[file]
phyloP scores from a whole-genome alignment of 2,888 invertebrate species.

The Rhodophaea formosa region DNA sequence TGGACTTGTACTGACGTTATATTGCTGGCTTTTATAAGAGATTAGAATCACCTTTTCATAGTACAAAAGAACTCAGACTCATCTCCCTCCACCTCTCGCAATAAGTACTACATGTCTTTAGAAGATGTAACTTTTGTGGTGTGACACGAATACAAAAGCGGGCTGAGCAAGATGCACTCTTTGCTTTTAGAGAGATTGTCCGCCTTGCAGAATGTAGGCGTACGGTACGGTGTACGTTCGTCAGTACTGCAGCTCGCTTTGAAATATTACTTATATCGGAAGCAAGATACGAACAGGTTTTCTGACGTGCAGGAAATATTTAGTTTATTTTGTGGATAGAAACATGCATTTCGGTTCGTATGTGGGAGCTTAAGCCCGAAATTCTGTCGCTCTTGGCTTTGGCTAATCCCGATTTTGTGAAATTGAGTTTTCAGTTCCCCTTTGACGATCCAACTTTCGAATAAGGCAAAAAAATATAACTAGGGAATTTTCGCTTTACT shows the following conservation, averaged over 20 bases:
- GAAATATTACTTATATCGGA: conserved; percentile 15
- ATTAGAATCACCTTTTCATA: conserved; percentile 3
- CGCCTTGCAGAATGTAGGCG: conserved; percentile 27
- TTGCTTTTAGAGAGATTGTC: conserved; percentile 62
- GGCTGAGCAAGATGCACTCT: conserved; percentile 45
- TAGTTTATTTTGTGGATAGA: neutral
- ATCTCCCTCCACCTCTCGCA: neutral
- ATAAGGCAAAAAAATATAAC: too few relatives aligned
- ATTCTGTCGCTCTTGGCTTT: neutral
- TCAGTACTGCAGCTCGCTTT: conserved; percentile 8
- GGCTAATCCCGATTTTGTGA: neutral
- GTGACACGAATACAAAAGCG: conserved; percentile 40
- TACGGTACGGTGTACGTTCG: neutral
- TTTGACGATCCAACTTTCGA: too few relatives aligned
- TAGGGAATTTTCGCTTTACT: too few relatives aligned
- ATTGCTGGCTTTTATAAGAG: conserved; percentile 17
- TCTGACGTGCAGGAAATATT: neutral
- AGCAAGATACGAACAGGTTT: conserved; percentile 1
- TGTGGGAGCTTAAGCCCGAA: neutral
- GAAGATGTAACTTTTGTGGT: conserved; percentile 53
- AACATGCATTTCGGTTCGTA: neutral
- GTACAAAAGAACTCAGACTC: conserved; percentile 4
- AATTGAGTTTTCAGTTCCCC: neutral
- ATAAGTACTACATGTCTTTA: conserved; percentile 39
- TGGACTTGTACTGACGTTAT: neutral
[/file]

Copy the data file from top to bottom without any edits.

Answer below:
phyloP scores from a whole-genome alignment of 2,888 invertebrate species.

The Rhodophaea formosa region DNA sequence TGGACTTGTACTGACGTTATATTGCTGGCTTTTATAAGAGATTAGAATCACCTTTTCATAGTACAAAAGAACTCAGACTCATCTCCCTCCACCTCTCGCAATAAGTACTACATGTCTTTAGAAGATGTAACTTTTGTGGTGTGACACGAATACAAAAGCGGGCTGAGCAAGATGCACTCTTTGCTTTTAGAGAGATTGTCCGCCTTGCAGAATGTAGGCGTACGGTACGGTGTACGTTCGTCAGTACTGCAGCTCGCTTTGAAATATTACTTATATCGGAAGCAAGATACGAACAGGTTTTCTGACGTGCAGGAAATATTTAGTTTATTTTGTGGATAGAAACATGCATTTCGGTTCGTATGTGGGAGCTTAAGCCCGAAATTCTGTCGCTCTTGGCTTTGGCTAATCCCGATTTTGTGAAATTGAGTTTTCAGTTCCCCTTTGACGATCCAACTTTCGAATAAGGCAAAAAAATATAACTAGGGAATTTTCGCTTTACT shows the following conservation, averaged over 20 bases:
- GAAATATTACTTATATCGGA: conserved; percentile 15
- ATTAGAATCACCTTTTCATA: conserved; percentile 3
- CGCCTTGCAGAATGTAGGCG: conserved; percentile 27
- TTGCTTTTAGAGAGATTGTC: conserved; percentile 62
- GGCTGAGCAAGATGCACTCT: conserved; percentile 45
- TAGTTTATTTTGTGGATAGA: neutral
- ATCTCCCTCCACCTCTCGCA: neutral
- ATAAGGCAAAAAAATATAAC: too few relatives aligned
- ATTCTGTCGCTCTTGGCTTT: neutral
- TCAGTACTGCAGCTCGCTTT: conserved; percentile 8
- GGCTAATCCCGATTTTGTGA: neutral
- GTGACACGAATACAAAAGCG: conserved; percentile 40
- TACGGTACGGTGTACGTTCG: neutral
- TTTGACGATCCAACTTTCGA: too few relatives aligned
- TAGGGAATTTTCGCTTTACT: too few relatives aligned
- ATTGCTGGCTTTTATAAGAG: conserved; percentile 17
- TCTGACGTGCAGGAAATATT: neutral
- AGCAAGATACGAACAGGTTT: conserved; percentile 1
- TGTGGGAGCTTAAGCCCGAA: neutral
- GAAGATGTAACTTTTGTGGT: conserved; percentile 53
- AACATGCATTTCGGTTCGTA: neutral
- GTACAAAAGAACTCAGACTC: conserved; percentile 4
- AATTGAGTTTTCAGTTCCCC: neutral
- ATAAGTACTACATGTCTTTA: conserved; percentile 39
- TGGACTTGTACTGACGTTAT: neutral